The recent case of the young girl found lifeless in a dilapidated church in the Aosta Valley has highlighted a phenomenon that has always existed, that of tourism linked to abandoned places and to which the victim of what takes the shape of a crime appears to have been dedicated.

Let it now be defined Urbex or, just a few years ago, Abandonalismthe term however indicates the fascination exercised by cemeteries, villas, urban structures such as schools and offices, once inhabited then abandoned, left to neglect and the passage of time and indiscriminately erodes objects and memories, leaving behind him the question: “I wonder if anyone here was happy”.

Visiting abandoned places is dangerous, the disclaimer on some sites, with their social pages, is clear and the privacy of those posting is preserved. That a roof could fall on your head or that you risk tripping over fallen pieces of wall and torn furniture is more than a possibility.

“Crossing the threshold of the “Villa delle Bambole”, I found myself immersed in a magical and decadent world, where every corner told a story imbued with sweetness in this abandoned residence. The entrance hall, lit by the faint light that filtered through the now faded windows, seemed to welcome us with an army of stuffed animals, each carefully positioned like a childhood guardian“. This is one of the testimonies collected within one of the main online sites which report photos, documentation and stories of explorations in dilapidated buildings with a strong ancestral reminder of a time that passes like sand between the fingers.

The attraction is exerted net of old houses which are falling apart: in 2024 also what we call “industrial archaeology” in fact, it appeals to the curiosity of these spaces once inhabited by workers, imagining their lives before crossing the threshold of the factories, during and after. The evolution towards modernity he also went through these walls, the buttons of the automated machines, the toilets. But also the cinemas which welcomed within them, on these chairs, dreams, tears and emotion.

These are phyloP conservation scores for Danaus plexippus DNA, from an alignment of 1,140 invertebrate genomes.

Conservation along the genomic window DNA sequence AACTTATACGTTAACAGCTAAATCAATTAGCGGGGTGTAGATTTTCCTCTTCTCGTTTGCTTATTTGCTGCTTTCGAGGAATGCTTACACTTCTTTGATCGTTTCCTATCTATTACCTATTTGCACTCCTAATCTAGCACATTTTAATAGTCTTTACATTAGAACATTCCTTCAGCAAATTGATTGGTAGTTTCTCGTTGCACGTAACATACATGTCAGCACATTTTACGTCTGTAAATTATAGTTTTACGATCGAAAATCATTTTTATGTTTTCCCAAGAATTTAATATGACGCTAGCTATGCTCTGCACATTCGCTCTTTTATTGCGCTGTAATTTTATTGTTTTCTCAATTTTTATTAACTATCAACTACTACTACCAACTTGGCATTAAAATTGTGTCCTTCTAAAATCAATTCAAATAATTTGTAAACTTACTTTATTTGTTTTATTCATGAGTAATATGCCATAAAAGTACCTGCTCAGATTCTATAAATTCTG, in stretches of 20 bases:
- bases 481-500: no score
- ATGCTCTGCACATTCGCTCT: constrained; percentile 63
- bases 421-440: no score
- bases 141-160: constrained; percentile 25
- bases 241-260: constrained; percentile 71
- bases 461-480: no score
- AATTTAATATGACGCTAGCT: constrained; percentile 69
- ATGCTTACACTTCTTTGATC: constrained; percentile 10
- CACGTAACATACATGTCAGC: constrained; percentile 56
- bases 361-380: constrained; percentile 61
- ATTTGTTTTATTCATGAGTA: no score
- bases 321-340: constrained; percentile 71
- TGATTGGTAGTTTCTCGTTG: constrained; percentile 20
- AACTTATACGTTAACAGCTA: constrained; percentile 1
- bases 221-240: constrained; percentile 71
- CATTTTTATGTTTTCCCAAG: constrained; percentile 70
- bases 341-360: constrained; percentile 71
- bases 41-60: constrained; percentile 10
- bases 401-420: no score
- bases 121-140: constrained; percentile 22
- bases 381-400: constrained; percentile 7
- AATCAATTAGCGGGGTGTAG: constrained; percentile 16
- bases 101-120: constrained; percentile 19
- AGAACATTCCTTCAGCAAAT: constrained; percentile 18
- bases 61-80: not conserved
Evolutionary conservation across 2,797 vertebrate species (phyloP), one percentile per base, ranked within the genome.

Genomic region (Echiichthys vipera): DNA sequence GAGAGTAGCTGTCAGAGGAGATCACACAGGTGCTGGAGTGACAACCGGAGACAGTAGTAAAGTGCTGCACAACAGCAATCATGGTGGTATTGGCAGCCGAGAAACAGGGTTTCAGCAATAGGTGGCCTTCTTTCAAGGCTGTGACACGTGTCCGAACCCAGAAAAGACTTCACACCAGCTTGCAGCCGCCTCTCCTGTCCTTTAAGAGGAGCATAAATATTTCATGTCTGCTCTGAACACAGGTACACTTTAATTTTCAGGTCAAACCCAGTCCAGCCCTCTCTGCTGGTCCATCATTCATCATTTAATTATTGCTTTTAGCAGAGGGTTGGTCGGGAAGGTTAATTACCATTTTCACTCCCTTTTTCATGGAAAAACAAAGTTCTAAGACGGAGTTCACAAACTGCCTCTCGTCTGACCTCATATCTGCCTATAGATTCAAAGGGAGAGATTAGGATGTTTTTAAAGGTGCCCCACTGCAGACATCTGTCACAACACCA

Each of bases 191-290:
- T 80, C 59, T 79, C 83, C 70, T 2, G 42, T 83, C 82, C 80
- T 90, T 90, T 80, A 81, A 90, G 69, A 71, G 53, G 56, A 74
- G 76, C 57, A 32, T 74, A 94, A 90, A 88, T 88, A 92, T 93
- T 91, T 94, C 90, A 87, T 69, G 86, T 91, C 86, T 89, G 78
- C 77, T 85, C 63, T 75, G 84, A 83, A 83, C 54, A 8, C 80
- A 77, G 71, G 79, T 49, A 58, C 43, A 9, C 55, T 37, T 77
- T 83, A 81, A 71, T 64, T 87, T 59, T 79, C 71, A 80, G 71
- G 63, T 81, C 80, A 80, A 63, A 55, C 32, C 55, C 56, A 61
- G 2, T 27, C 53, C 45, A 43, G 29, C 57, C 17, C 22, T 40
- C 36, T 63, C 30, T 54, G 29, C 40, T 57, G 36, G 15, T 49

Among the places that attract us we also find old discotheques of the 90s: the crystallized glasses on the tables, the sofas which welcomed the young people and the achievements and the question: “Who knows how it ended, if these two ended up falling in love.”

A site which promotes this new form of tourism writes: “Doing urbex is more than a hobby, it is more than a passion: it is a lifestyle. This means deeply loving what surrounds us, the artistic and socio-cultural heritage of a country. Urbex Story sees what is invisible to others. It's not just about exploring, but about sharing the history of the places visited.”

“Faced with a place in ruins, a mixture of fear and nostalgia is generated, but also a thrill of excitement,” reports another site dedicated to word of mouth linked to forgotten places. “An experience that made me think ephemeral nature of life and intrinsic beauty of the pasteven when it manifests itself as abandonment,” says a fan of this practice.

But what is the reason for this admiration for abandoned places and objects? Sonia Paone, professor of urban sociology at the University of Pisa, said in an interview a few years ago: “Ruins have always been fascinating because they allude to the ephemeral nature of human labor., to the inexorable passage of time, to the transience of things. Today, the cosmic tragedy of a nature that could take over again makes the ruins of the present time a source of inspiration.”

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